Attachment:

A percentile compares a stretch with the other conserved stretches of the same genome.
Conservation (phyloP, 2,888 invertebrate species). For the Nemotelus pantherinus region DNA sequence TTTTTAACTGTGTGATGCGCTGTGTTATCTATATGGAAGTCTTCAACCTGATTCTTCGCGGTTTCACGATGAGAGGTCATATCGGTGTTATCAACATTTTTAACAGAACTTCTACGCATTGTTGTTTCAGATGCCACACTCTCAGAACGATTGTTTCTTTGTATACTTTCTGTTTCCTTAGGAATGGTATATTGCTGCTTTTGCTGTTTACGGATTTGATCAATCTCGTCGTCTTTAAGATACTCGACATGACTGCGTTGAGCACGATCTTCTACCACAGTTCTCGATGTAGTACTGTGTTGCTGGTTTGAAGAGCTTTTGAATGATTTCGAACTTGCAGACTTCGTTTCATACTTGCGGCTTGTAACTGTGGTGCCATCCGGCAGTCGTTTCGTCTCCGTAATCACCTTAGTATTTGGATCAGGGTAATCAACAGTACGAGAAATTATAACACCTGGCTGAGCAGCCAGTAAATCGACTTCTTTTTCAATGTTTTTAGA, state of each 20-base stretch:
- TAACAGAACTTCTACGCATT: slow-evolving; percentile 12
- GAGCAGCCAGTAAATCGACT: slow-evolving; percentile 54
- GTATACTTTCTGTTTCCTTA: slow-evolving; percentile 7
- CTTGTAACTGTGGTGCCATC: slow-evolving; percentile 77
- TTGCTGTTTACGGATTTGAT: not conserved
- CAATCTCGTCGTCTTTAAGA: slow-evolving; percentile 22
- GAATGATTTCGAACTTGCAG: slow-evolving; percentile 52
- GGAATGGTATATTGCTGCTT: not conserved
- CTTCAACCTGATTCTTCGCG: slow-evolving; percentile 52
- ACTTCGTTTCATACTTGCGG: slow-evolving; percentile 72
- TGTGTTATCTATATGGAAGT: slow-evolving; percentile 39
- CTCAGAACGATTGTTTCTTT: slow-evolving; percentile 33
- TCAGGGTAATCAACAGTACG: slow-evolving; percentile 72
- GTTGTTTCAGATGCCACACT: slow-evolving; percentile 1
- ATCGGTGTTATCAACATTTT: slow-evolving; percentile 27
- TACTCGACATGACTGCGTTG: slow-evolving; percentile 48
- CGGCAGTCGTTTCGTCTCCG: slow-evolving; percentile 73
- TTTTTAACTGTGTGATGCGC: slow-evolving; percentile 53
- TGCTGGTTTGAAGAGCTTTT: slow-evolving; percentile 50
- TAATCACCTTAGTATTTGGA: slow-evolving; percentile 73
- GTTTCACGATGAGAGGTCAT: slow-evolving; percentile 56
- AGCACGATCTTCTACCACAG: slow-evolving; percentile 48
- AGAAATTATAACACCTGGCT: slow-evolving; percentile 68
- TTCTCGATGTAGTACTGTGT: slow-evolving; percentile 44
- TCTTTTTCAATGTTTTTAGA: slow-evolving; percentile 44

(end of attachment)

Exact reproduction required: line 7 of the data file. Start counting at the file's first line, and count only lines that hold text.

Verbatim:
- TTGCTGTTTACGGATTTGAT: not conserved